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Intestinal rehabilitation for short‐bowel syndrome is an integral part of modern intestinal transplant programmes. The mortality of patients with short‐bowel syndrome is most significant in individuals with a residual small bowel of <50 cm, as shown by a 5‐year survival rate of 57%.1 Total parenteral nutrition and intestinal transplantation are options to extend life but are still plagued by serious complications and, in the case of transplantation, immunosuppression. As an alternative, several bowel elongation procedures have been described,2,3,4 but have had limited clinical success and new techniques are warranted. The minimum length of bowel required to allow sufficient absorption of nutrients has not been confirmed.1,5 Elongation of even a few centimetres may allow these patients to receive nutritional rehabilitation and become independent from total parenteral nutrition, and possibly avoid transplantation. We hypothesised that an acellular dermal matrix (ADM, AlloDerm, LifeCell Corporation, Branchburg, New Jersey, USA) scaffold placed in continuity with defunctionalised jejunal limb allows mucosal growth and intestinal elongation. We evaluated the morphology of neoformed intestine in ACI (August × Copenhagen‐Irish) rats at different time points using two different types of anastomosis. Tubular scaffolds with an intraluminal diameter of approximately 0.3 cm were constructed using rehydrated ADM segments of 1 cm2 and 0.78–1.77 mm thickness, and oriented with a luminal basement membrane and a serosal dermal surface. In group A (n=5), the ADM graft was interposed in continuity with the jejunum using an interrupted end‐to‐end single‐layer anastomosis. In group B (n=11), the grafts were placed as blind‐ended pouches to the defunctionalised jejunal limb. Postoperatively, animals were maintained on a liquid diet for 48 h followed by solid‐rat chow and killed at different time‐points postoperatively. Tissue samples for histological examination were obtained across the anastomosis. Survival and body weight were evaluated in both groups. All animals in group A were killed in the first week as a result of peritonitis. All animals in group B survived and increased body weight appropriately. Tissue samples showed a progressive increase in the amount of cell infiltrate in the matrix (table 11,, fig 11).). After 2 weeks, acute inflammation was replaced by full‐thickness ingrowths of capillaries and myofibroblasts. Epithelial regeneration into the anastomosis was first seen at 2 weeks, and well‐formed branching crypts were seen at 4 weeks of transplantation. Goblet cells and absorptive cells with brush border were present at 4 months of transplantation. Morphologically intact regenerated mucosa extending across the anastomosis to the grafts was observed at 6 months of transplantation. To date, there is limited literature on the bioengineered intestine. Vacanti et al,6,7,8 developed a cystic structure in which neomucosa forms in a biodegradable polymer in rodents. Once formed, the neointestinal cyst is anastomosed in continuity with the native bowel without causing feeding problems, but some animals had small bare areas of the cysts that lacked neomucosa.7 We did not report such bare areas in our model; furthermore, there was progressive growth of the neomucosa in the ADM over time. It is possible that immediate contact of the ADM scaffold with the intestinal structures and with luminal content provided trophic stimuli for the new intestinal segment.9 Another possible factor for the observed growth in our model may be the effects of small‐bowel resection on the development of neointestine. It is well known that post resection gut mucosa growth factors have a stimulatory effect on intestinal regeneration.10 In conclusion, we have demonstrated that ADM can be successfully used as a scaffold to generate a bioartificial new intestinal segment in vivo, and we propose this method as a basis for developing new intestinal elongation techniques.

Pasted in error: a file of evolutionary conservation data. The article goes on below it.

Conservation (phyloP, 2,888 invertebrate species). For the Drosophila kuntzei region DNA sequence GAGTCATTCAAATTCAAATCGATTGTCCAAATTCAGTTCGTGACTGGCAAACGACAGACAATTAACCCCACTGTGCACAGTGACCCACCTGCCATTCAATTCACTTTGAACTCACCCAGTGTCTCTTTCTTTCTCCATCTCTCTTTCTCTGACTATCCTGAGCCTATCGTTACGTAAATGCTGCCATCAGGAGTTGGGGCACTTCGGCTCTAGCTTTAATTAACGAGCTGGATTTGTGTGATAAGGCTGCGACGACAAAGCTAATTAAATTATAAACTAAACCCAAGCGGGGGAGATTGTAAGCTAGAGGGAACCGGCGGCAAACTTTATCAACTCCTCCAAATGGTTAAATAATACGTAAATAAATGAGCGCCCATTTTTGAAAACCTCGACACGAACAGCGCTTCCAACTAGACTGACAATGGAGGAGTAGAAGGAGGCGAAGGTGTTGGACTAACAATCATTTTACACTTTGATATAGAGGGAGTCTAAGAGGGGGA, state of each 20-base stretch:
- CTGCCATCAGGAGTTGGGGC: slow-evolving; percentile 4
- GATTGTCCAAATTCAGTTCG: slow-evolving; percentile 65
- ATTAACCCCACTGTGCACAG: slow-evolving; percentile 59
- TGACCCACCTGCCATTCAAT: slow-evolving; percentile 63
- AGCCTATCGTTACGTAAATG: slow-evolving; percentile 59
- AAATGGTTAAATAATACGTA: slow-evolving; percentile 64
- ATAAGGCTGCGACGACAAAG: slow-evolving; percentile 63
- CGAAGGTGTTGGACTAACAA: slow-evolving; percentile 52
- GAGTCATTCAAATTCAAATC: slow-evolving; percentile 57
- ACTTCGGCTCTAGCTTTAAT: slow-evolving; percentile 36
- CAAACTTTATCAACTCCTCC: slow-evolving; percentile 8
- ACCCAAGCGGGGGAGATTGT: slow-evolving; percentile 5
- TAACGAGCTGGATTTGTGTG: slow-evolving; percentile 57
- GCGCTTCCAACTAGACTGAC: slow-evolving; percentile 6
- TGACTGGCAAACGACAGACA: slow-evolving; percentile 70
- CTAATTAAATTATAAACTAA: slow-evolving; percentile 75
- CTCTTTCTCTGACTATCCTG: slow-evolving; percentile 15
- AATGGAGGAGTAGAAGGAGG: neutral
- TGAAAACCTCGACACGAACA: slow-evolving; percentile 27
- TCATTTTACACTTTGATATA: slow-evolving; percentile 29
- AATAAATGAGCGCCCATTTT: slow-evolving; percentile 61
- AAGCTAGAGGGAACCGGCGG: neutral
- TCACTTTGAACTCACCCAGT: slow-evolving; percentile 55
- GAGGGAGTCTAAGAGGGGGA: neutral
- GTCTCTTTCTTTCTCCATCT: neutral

Competing interests: None.